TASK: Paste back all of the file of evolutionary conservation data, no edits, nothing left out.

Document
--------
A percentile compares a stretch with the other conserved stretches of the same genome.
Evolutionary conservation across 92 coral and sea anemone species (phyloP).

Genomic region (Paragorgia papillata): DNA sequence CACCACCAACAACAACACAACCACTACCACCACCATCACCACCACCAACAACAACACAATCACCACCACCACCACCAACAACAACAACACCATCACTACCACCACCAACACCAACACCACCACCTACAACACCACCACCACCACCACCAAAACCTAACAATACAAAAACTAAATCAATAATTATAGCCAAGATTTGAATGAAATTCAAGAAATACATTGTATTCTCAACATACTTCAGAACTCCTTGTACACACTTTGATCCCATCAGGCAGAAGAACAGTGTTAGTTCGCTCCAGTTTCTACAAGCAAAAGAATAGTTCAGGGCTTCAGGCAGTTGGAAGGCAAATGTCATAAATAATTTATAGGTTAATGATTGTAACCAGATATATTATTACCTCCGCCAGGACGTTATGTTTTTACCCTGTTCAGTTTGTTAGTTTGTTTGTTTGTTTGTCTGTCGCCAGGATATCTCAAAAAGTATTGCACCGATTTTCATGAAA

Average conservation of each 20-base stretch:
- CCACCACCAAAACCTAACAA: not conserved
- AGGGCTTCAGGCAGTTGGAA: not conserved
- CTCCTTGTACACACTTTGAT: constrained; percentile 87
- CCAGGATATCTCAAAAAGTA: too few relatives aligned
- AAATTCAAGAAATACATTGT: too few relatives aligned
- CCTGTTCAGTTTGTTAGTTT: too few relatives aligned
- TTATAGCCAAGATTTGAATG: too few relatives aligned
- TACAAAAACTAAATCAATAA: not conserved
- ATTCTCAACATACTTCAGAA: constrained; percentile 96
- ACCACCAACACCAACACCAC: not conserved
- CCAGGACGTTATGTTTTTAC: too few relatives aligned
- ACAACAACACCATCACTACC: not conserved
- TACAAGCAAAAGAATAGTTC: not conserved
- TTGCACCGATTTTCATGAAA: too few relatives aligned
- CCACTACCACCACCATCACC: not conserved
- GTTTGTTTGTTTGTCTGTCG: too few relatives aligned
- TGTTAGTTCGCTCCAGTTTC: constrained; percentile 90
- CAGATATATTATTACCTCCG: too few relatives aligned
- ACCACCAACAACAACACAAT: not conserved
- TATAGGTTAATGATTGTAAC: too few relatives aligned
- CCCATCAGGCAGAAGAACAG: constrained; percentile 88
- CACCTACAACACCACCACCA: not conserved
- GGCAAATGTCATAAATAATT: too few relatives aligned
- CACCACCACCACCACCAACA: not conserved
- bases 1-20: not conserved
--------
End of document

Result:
A percentile compares a stretch with the other conserved stretches of the same genome.
Evolutionary conservation across 92 coral and sea anemone species (phyloP).

Genomic region (Paragorgia papillata): DNA sequence CACCACCAACAACAACACAACCACTACCACCACCATCACCACCACCAACAACAACACAATCACCACCACCACCACCAACAACAACAACACCATCACTACCACCACCAACACCAACACCACCACCTACAACACCACCACCACCACCACCAAAACCTAACAATACAAAAACTAAATCAATAATTATAGCCAAGATTTGAATGAAATTCAAGAAATACATTGTATTCTCAACATACTTCAGAACTCCTTGTACACACTTTGATCCCATCAGGCAGAAGAACAGTGTTAGTTCGCTCCAGTTTCTACAAGCAAAAGAATAGTTCAGGGCTTCAGGCAGTTGGAAGGCAAATGTCATAAATAATTTATAGGTTAATGATTGTAACCAGATATATTATTACCTCCGCCAGGACGTTATGTTTTTACCCTGTTCAGTTTGTTAGTTTGTTTGTTTGTTTGTCTGTCGCCAGGATATCTCAAAAAGTATTGCACCGATTTTCATGAAA

Average conservation of each 20-base stretch:
- CCACCACCAAAACCTAACAA: not conserved
- AGGGCTTCAGGCAGTTGGAA: not conserved
- CTCCTTGTACACACTTTGAT: constrained; percentile 87
- CCAGGATATCTCAAAAAGTA: too few relatives aligned
- AAATTCAAGAAATACATTGT: too few relatives aligned
- CCTGTTCAGTTTGTTAGTTT: too few relatives aligned
- TTATAGCCAAGATTTGAATG: too few relatives aligned
- TACAAAAACTAAATCAATAA: not conserved
- ATTCTCAACATACTTCAGAA: constrained; percentile 96
- ACCACCAACACCAACACCAC: not conserved
- CCAGGACGTTATGTTTTTAC: too few relatives aligned
- ACAACAACACCATCACTACC: not conserved
- TACAAGCAAAAGAATAGTTC: not conserved
- TTGCACCGATTTTCATGAAA: too few relatives aligned
- CCACTACCACCACCATCACC: not conserved
- GTTTGTTTGTTTGTCTGTCG: too few relatives aligned
- TGTTAGTTCGCTCCAGTTTC: constrained; percentile 90
- CAGATATATTATTACCTCCG: too few relatives aligned
- ACCACCAACAACAACACAAT: not conserved
- TATAGGTTAATGATTGTAAC: too few relatives aligned
- CCCATCAGGCAGAAGAACAG: constrained; percentile 88
- CACCTACAACACCACCACCA: not conserved
- GGCAAATGTCATAAATAATT: too few relatives aligned
- CACCACCACCACCACCAACA: not conserved
- bases 1-20: not conserved